We can’t expect to reduce police presence without practical alternatives.
Queen’s AMS representatives met with the Kingston Police Services Board (PSB) Oct. 19 to ask them to stop applying the University District Safety Initiative (UDSI) outside of expected dates. Under the UDSI, students caught violating Ontario liquor laws receive a Part I Court Summons, meaning they must appear in court before a Justice of the Peace.
One advantage of the Part I Court Summons is that it requires students to physically face the consequences of their actions. Paying a fine doesn’t require any physical action. For many of Queen’s more affluent students, paying a fine may not feel like a negative consequence at all.
However, AMS Commissioner of External Affairs Julian Mollot-Hill explained to the PSB the continual enforcement of the UDSI is intrusive for students.
Despite Queen’s 2023 Homecoming having resulted in fewer nuisance parties than previous years, the Kingston police issued $13,000 more in fines this year than they did over Homecoming weekend in 2022. Another difference between this year’s Homecoming and last was increased police presence.
Increased police presence can be an added danger to students insofar as it introduces the possibility of police violence. Students belonging to racialized groups are disproportionately at risk of being targeted by police.
Kingston residents pressure the City to restrict Queen’s parties, resulting in the PSB sending police to the University District. Simultaneously, some residents of Kingston disapprove of the heavy police presence around the university, as it indicates the direction of their tax dollars towards students’ partying.
Yet, for the well-being of students and residents, it’s understandable that preventative safety measures must be taken against unsanctioned events.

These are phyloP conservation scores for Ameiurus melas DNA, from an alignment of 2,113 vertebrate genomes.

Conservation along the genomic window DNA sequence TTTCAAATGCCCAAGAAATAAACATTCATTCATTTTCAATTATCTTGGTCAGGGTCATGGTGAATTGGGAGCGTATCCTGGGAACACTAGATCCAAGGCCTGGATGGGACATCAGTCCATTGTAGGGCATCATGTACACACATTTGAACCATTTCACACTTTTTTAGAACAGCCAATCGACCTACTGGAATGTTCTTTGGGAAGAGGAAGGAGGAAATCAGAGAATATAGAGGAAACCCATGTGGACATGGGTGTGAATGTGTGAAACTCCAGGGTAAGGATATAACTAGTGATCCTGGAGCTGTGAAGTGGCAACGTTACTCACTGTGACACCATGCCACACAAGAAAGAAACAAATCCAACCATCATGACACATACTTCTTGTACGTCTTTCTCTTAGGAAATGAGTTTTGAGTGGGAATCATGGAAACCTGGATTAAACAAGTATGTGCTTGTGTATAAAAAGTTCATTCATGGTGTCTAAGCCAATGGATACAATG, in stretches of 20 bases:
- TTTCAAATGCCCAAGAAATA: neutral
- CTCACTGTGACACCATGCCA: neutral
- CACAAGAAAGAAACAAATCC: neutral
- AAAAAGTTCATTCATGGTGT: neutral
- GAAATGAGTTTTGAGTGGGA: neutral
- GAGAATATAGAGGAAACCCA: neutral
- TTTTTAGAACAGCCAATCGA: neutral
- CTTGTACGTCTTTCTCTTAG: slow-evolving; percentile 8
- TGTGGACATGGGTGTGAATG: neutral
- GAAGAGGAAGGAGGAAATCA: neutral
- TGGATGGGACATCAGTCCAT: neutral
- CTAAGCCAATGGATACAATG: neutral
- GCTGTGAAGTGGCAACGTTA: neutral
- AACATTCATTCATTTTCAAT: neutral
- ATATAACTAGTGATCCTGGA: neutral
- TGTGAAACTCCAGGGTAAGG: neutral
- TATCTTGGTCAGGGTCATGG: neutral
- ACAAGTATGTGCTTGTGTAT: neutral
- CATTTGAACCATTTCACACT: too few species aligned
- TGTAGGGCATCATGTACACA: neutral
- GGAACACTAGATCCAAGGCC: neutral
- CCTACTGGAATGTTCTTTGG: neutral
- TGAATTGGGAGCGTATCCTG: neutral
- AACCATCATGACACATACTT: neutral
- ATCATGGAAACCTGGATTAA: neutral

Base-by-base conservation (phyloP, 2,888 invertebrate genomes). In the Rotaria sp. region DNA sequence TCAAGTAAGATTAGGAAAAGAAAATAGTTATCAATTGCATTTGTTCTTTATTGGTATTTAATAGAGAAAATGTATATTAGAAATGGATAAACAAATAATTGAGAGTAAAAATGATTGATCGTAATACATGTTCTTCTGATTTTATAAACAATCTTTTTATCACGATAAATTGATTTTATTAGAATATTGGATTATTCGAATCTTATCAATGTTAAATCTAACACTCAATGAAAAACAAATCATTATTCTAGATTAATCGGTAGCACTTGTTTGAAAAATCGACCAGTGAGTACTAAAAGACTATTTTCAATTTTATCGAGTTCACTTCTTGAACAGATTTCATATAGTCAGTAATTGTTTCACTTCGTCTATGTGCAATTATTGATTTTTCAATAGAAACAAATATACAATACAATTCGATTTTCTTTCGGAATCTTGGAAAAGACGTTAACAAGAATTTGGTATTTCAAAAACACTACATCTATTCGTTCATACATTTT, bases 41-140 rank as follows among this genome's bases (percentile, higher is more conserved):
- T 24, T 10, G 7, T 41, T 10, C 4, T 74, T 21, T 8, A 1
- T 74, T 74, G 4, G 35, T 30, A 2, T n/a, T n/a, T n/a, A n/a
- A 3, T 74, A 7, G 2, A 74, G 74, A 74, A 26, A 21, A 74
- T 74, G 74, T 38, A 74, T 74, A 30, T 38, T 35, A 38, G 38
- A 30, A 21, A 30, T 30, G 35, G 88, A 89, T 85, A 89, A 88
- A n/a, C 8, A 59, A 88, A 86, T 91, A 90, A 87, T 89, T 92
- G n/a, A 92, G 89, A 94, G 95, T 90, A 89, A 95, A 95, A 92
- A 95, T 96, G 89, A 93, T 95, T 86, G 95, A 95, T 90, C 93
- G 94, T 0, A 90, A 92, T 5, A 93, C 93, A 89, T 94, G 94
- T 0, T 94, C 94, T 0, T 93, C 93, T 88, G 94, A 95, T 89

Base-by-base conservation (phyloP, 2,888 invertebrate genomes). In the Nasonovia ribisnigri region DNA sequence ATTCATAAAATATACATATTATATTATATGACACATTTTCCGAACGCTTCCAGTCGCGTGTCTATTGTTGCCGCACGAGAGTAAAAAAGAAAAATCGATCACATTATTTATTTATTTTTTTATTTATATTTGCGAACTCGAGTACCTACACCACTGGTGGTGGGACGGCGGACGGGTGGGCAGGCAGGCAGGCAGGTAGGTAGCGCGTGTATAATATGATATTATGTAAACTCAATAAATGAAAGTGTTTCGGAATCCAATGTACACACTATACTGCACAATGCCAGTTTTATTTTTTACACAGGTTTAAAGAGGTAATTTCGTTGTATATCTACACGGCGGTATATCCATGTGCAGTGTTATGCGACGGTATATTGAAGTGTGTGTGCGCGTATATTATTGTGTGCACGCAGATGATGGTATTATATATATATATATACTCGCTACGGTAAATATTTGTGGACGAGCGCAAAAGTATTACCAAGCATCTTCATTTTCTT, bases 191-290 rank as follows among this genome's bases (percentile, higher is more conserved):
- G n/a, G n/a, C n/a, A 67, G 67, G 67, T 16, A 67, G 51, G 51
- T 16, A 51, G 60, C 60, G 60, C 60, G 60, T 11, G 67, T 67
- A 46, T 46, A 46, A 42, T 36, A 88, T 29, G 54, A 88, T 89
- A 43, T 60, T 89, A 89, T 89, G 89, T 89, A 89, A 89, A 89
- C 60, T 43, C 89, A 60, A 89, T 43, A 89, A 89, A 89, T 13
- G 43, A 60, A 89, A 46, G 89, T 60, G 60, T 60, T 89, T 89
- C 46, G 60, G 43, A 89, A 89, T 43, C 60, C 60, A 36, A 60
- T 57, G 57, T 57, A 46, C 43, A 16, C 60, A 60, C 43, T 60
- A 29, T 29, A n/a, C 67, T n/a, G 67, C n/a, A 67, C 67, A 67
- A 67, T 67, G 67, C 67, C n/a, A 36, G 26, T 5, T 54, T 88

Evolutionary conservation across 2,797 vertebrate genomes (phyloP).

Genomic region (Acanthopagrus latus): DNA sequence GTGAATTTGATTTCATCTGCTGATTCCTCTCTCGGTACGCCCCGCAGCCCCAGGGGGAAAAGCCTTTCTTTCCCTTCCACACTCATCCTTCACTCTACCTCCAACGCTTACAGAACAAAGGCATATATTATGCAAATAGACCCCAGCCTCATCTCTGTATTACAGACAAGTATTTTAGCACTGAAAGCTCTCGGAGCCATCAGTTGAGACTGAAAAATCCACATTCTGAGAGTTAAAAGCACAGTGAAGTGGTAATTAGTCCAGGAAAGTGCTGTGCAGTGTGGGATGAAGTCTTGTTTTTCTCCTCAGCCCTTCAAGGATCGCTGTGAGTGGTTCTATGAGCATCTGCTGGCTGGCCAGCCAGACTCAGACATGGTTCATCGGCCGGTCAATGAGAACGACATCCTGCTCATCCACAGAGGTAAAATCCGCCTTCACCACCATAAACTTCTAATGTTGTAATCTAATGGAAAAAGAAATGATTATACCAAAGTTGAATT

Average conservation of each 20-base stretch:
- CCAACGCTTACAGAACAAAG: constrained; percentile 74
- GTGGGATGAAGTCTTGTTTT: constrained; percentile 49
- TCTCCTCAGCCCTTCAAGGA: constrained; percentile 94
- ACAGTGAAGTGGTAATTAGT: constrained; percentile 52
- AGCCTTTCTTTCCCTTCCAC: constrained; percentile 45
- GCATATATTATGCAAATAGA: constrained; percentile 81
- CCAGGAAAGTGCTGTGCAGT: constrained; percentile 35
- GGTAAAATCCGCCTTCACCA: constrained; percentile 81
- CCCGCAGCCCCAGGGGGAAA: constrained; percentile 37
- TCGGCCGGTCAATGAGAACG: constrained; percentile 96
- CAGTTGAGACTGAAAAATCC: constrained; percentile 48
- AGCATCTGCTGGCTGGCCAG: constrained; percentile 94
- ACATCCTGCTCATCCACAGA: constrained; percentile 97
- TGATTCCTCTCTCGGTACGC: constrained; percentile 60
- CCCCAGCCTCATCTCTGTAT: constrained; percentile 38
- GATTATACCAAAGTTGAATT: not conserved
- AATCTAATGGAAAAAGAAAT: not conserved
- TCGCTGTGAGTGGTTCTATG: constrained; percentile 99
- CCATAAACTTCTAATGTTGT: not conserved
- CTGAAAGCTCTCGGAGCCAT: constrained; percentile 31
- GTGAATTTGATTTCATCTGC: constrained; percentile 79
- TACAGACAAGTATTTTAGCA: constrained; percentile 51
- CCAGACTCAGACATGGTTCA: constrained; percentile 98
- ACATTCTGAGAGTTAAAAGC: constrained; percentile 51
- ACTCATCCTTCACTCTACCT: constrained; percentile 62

In addition to encouraging negative perceptions of Queen’s University and Kingston, physical effects of Queen’s students’ partying seep past Aberdeen St. into the surrounding community. Street parties occupy and delay city-wide resources like street cleaning and emergency responsive services.
The Gordon Edgar Downie Pier, a public space, had to be closed to the public over Homecoming weekend to prevent students from jumping into dangerous open waters while intoxicated.
The police have the authority to extend the issuance of Part I Court Summons past the UDSI. However, their failure to communicate their plan to student stakeholders was problematic.
The PSB’s lack of transparency suggests their disinterest in collaborating with the AMS to devise approaches that promote harm reduction over police presence.
The AMS acted responsibly, representing all Queen’s undergraduate students in attending the meeting with the PSB. In the future, the AMS could facilitate more productive discussion with the PSB by arriving equipped with larger supportive data sets and suggestions for plans that provide alternatives to the current policing apparatus.
Without the cooperation of the PSB, however, there’s only so much the AMS can do. We can’t abandon the current system without practical alternatives.
Alternative approaches could benefit from applying the lessons learned by the Part I Court Summons—presenting actionable steps as consequences appears to be a more effective deterrent than fines. Rather than being fined, students could be tasked with community service hours that offset their demand on City resources, like having to clean up garbage in the University District or on campus.
Collaboration between the AMS and the police can yield a solution satisfactory for both, but not without good faith communication from a party that yields significant power over students.
—Journal Editorial Board
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